Carbonade di Valle D’Aosta

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A Beefy Dish of a Different Kind

Buon giorno!

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High in the northwest portion of Italy, nestled in the Alps, lies a tiny region called Valle D’Aosta – so tiny that it has no provincial divisions. This is the prime skiing area of Italy boasting of the slopes of Monte Bianco, Monte Rosa, and even the Matterhorn. Because of its shared borders with France and Switzerland, the cuisine of the region has been greatly influenced by both of these countries. One of the most lauded dishes of this region is the Carbonade di Valle D’Aosta.

What is it? If forced to state the essence of this dish in few words, it would be an impossibility. It’s flavors are just that complex. However, to give you a frame of reference hopefully without inciting an international incident, I would liken it to a pot roast. Originally, it was made with salt cured beef. However, today, it is more commonly prepared with a less expensive cut of beef  – not salt cured – and then cooked for hours, bathed in wine and spices that arouse your senses to the fullest. It is SOOOOO much more than pot roast.

Carbonade or Carbonnade: The French claim a dish called Carbonnade with two “n’s”. It is usually made with beer or ale. The Italian version “Carbonade” is made with  – but of course – vino rosso – red wine! Naturally I am partial to the Italian version – but really it is two different dishes in the end. The name “Carbonade” comes from Carbone which means coal – which relates to the dark color of the gravy.

Simplicity! It sounds all complicated – aromas, wine, spices, 3 hours of cooking. Actually, it is a one pot wonder and can be put together quite easily and left to simmer in its own time. You can definitely even make this in a slow cooker. It is a wonderful dish for the colder weather. It is hearty, rustic, robust,and satisfying as you might imagine a dish born high in the Alps. Imagine dining upon it beside a roaring fire with an accompanying bottle of red.

Versatility: This dish can be served a couple of different ways. First – you can use your chuck roast – which is the cut of beef I recommend – whole or cut in pieces as you would for stew. I have shown the meat used both ways in photos. This recipe is really delicious served over polenta or over pappardelle pasta. (Pappardelle is the wide pasta noodle). You could even serve it over garlic mashed potatoes.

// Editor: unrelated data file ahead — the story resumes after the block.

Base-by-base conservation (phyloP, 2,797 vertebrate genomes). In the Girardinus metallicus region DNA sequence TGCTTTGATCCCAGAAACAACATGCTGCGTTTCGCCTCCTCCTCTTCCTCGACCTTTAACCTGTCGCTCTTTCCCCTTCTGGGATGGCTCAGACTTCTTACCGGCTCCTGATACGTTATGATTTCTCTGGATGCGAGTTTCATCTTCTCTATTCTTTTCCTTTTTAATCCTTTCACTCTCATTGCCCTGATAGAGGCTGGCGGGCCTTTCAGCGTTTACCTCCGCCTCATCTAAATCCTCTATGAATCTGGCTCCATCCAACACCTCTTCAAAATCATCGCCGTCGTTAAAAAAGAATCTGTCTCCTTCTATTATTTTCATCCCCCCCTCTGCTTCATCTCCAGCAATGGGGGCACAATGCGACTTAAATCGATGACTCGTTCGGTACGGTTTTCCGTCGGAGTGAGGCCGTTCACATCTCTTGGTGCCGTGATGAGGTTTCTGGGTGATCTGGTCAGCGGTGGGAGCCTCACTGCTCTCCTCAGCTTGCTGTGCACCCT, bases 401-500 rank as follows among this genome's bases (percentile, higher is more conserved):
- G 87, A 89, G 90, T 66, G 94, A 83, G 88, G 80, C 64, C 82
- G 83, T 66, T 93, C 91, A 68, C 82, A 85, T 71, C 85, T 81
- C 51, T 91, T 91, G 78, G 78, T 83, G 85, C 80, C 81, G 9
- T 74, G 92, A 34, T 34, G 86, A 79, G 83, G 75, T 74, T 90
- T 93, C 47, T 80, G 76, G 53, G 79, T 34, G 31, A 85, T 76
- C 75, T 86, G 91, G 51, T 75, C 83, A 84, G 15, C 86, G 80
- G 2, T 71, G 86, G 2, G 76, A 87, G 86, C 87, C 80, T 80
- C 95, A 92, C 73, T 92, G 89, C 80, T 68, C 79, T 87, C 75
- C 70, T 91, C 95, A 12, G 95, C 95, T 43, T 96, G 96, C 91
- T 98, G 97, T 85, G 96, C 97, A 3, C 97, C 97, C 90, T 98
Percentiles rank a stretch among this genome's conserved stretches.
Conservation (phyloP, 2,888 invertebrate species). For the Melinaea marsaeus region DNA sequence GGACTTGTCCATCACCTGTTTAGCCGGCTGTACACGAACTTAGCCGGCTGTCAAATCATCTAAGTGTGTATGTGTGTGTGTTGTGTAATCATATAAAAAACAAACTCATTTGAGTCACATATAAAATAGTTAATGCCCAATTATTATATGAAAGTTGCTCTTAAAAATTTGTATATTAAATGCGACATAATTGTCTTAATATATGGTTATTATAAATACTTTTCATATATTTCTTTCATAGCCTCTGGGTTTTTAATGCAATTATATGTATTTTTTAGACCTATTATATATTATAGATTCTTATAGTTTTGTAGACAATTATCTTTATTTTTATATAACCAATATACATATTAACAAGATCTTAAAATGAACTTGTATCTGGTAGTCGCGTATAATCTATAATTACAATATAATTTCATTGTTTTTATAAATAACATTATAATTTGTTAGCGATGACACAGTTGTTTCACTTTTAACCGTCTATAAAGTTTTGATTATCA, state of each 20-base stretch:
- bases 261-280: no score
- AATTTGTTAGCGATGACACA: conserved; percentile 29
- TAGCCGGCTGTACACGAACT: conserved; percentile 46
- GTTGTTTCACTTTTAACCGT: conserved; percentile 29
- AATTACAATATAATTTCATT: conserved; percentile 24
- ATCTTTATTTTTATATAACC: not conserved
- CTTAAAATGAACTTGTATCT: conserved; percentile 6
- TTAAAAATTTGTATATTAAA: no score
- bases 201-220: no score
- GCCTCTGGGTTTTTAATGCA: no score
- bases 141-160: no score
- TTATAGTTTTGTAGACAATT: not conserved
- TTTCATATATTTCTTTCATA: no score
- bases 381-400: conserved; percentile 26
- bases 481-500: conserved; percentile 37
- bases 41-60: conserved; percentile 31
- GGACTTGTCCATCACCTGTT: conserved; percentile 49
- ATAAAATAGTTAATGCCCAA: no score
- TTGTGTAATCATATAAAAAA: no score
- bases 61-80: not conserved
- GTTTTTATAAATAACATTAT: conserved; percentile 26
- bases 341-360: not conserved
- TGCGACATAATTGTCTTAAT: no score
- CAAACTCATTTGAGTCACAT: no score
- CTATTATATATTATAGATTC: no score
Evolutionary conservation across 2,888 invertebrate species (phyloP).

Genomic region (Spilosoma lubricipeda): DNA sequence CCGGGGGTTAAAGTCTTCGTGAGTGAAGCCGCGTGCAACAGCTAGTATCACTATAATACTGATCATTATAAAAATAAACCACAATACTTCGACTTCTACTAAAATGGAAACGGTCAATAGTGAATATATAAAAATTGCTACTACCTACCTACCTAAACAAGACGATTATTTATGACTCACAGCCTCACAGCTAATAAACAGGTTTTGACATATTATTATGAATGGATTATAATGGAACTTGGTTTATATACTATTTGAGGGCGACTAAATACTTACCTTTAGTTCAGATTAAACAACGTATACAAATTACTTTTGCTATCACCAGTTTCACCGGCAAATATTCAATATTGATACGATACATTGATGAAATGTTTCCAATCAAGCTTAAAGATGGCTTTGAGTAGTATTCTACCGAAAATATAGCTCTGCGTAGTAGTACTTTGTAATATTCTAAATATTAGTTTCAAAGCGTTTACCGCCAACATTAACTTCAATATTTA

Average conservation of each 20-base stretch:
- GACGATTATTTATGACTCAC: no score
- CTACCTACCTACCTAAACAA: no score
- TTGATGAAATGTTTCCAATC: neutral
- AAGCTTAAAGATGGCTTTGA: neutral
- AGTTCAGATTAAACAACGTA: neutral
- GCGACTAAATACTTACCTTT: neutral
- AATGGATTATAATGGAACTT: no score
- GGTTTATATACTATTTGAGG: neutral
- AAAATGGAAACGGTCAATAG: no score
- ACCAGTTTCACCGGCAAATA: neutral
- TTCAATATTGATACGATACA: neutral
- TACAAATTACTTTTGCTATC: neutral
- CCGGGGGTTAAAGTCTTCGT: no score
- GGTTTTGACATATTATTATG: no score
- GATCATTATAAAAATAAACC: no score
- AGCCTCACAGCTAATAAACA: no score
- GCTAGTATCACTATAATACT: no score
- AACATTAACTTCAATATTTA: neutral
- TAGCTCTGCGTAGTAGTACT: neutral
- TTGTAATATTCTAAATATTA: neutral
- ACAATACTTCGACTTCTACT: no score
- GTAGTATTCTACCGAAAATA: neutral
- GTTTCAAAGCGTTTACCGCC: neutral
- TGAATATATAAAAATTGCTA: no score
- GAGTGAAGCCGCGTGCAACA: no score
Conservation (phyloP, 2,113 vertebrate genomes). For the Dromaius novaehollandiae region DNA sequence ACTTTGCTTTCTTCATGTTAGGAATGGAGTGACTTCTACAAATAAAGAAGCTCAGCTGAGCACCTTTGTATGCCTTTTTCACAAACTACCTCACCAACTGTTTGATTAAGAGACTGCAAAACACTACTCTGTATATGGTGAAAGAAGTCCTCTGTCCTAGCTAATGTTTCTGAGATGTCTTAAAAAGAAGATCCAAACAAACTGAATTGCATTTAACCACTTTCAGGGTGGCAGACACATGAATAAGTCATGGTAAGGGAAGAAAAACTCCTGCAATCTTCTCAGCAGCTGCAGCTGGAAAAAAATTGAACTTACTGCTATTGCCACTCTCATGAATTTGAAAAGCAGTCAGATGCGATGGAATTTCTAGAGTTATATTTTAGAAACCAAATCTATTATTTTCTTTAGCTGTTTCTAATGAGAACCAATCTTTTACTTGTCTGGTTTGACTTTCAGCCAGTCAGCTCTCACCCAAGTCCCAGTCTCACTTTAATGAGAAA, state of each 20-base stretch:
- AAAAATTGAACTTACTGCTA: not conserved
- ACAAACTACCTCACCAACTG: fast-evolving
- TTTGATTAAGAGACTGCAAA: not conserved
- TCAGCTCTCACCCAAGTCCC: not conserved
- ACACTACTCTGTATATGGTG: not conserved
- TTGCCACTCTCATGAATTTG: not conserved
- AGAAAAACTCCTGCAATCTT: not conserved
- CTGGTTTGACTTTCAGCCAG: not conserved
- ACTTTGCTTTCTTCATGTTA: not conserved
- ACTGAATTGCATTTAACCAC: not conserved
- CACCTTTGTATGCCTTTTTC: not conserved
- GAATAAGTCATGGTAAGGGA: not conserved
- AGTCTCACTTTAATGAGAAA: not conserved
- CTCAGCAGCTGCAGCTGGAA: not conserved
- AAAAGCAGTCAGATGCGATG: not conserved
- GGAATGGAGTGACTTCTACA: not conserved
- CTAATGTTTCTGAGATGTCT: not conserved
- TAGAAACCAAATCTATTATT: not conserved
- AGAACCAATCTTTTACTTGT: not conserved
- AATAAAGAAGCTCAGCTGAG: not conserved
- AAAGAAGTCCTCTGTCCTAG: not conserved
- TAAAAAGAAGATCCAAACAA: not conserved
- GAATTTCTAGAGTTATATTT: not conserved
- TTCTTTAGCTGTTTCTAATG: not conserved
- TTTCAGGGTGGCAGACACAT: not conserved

As you might guess – I have added my own suggestion of spices for this dish which, I think, make it interesting and even more flavorful.

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Serves: 6

Prep: 10 minutes

Cook: 3 1/2 hours


2 1/2 lb chuck roast in one piece or cut in pieces as in stew

Flour for dredging

4 Tbsp. Butter

1 Tbsp. Olive Oil

3 Onions – very coarsely chopped or sliced

3 cloves garlic –chopped

2 Bay Leaves

1 large piece of fresh Orange Peel

4 Sprigs of Fresh Thyme

1 Cinnamon Stick

2 Whole Cloves

2 Tsp. Brown Sugar

1/4 Tsp freshly grated nutmeg

2 c. Red Wine – dry

1/2 c. Beef stock

8 oz. assorted wild mushrooms

Salt and Pepper to taste

3 Tbsp. Butter

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Whether you use the chuck roast in one whole piece or cut up into smaller pieces, pat the beef dry and dredge it in the flour.

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Brown the beef in the oil and butter – add a little more if the pan gets dry.

Remove beef from the pan after browning and set aside.

In the same pan, cook the onion and garlic about 3 minutes on medium high.

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Place the beef back in the pan with the onion.

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Add the the bay leaves, cinnamon stick, cloves, sugar, thyme, nutmeg, and orange peel.

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Pour the wine and stock into the pan and add salt and pepper to taste. (At this point, if you prefer to use a slow cooker, you can do so – cooking on low setting for about 8 hours)

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Simmer covered for about 3 hours until the meat is tender. Add the wild mushrooms after about 2 hours into the cooking.

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When finished, remove the bay leaves and the thyme sprigs and discard them. It is important to remove the bay leaves as they can cause choking. As always, test for seasoning and adjust as necessary. Make sure to add enough salt to bring out the flavors.

If you want a thicker sauce, you can always use the immersion blender – but in my opinion, it is nicer and more interesting with the onions and mushrooms left as they are.

Stir in the butter, and let it melt into the sauce.

To serve the Carbonade di Valle d’Aosta: If you opted to cook the roast as a whole, remove it before serving and slice. As stated in the text portion above the recipe, you can serve this in different ways. It is lovely over polenta, garlic mashed potatoes, or pappardelle noodles.

For the wine, I would opt for an amazing full bodied red – perhaps that Barbaresco or Brunello di Montalcino you have been saving—or even that – can I say it? Barolo! Now is the time…


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Food Photos By Tommy Hanks Photography

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